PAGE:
Nvidia driver gets problems with Linux kernel


With the changes to the code for the power architecture for the upcoming Linux version 5.3, chief developer Linus Torvalds has also added code to the main kernel branch that could cause some problems for Nvidia. Developer Christoph Hellwig’s patches remove code paths that are currently only used by Nvidia’s proprietary driver.

The code itself is the support of direct memory access for the so-called NPUs, i.e. deep learning accelerators. In addition, there are some other smaller components in the architecture code. Hellwig himself justifies the removal of the code with the fact that it is not used by any other part of the main branch of the Linux kernel.

This decision is based on a fundamental problem of kernel development. The Linux community deliberately does without stable internal kernel interfaces in order to be able to implement even large changes relatively easily. Likewise, there should always be code available for kernel interfaces that uses them in order to better maintain and, above all, understand the interfaces themselves. However, drivers maintained outside the main branch, such as the Nvidia driver, stand in the way of these concepts from the point of view of the kernel developers and are criticized again and again.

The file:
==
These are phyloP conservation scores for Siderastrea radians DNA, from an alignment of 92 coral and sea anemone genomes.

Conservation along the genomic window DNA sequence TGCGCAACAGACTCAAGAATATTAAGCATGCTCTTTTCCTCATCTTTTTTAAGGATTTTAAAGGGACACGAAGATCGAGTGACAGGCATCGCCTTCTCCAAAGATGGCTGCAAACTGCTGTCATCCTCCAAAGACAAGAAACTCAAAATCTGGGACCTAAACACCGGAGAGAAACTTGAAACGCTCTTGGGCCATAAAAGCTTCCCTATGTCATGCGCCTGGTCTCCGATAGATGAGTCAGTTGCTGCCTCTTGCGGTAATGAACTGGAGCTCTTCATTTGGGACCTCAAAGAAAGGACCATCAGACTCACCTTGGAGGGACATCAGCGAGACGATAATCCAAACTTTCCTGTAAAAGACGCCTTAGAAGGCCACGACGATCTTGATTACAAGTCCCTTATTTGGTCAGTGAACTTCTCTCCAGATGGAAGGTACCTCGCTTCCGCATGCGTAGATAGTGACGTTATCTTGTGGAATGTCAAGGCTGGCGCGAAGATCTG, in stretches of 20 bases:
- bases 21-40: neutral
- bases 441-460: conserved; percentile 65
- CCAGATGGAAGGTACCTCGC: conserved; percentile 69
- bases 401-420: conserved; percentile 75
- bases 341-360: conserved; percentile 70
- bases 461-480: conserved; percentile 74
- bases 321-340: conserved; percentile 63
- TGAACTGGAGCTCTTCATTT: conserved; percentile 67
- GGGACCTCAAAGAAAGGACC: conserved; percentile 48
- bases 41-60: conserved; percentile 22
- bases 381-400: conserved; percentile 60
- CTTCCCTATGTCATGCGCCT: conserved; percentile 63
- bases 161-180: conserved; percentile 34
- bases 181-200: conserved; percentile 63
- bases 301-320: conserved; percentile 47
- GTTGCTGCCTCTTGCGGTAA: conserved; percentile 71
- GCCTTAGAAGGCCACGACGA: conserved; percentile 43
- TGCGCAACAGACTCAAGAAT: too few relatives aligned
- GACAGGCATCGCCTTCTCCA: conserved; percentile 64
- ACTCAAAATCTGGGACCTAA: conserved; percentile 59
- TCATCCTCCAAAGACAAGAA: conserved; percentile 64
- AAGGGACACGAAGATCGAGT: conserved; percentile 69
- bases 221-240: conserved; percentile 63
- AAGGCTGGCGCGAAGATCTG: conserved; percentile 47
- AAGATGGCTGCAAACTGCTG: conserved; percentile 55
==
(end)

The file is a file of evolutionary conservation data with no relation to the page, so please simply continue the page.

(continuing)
Hurdles for the Nvidia driver

As expected, the removal of the code did not happen without contradiction. IBM developer Alexey Kardashevskiy, for example, complains that his criticism of the plans has been ignored. He also claims that the Nvidia driver simply doesn’t exist. From Hellwig’s point of view this is exactly the case, because the driver is not part of the main branch of Linux.

Greg Kroah-Hartman, the most important kernel developer after Linus Torvalds, also supports this view. The community even voted on the approach last year. Despite criticism, the code is no longer available in the upcoming Linux kernel version. For Nvidia this simply means more work. On the one hand the driver won’t run with Linux 5.3 anymore and on the other hand Nvidia will have to rebuild and maintain the removed parts itself.

A similar step was taken by the Linux community at the end of last year. Developers there had marked important interfaces for the so-called heterogeneous memory management (HMM) as GPL symbols. This leads to the fact that also only GPL compatible drivers and modules can use this code, which in turn could partly hinder Nvidia. Also the HMM code has only been used by external drivers for years.

Both the HMM code and the now removed NPU code concern the for Nvidia very lucrative and also prestigious business area of supercomputing. Here Nvidia cooperates very strongly with IBM.


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Mette Frederiksen is a The Washington Newsday correspondent. With her coverage of general science, NASA and the interface between technology and society, Frederiksen has been in the Science Desk's Technology Beat since joining Washington Newsday in 2018.

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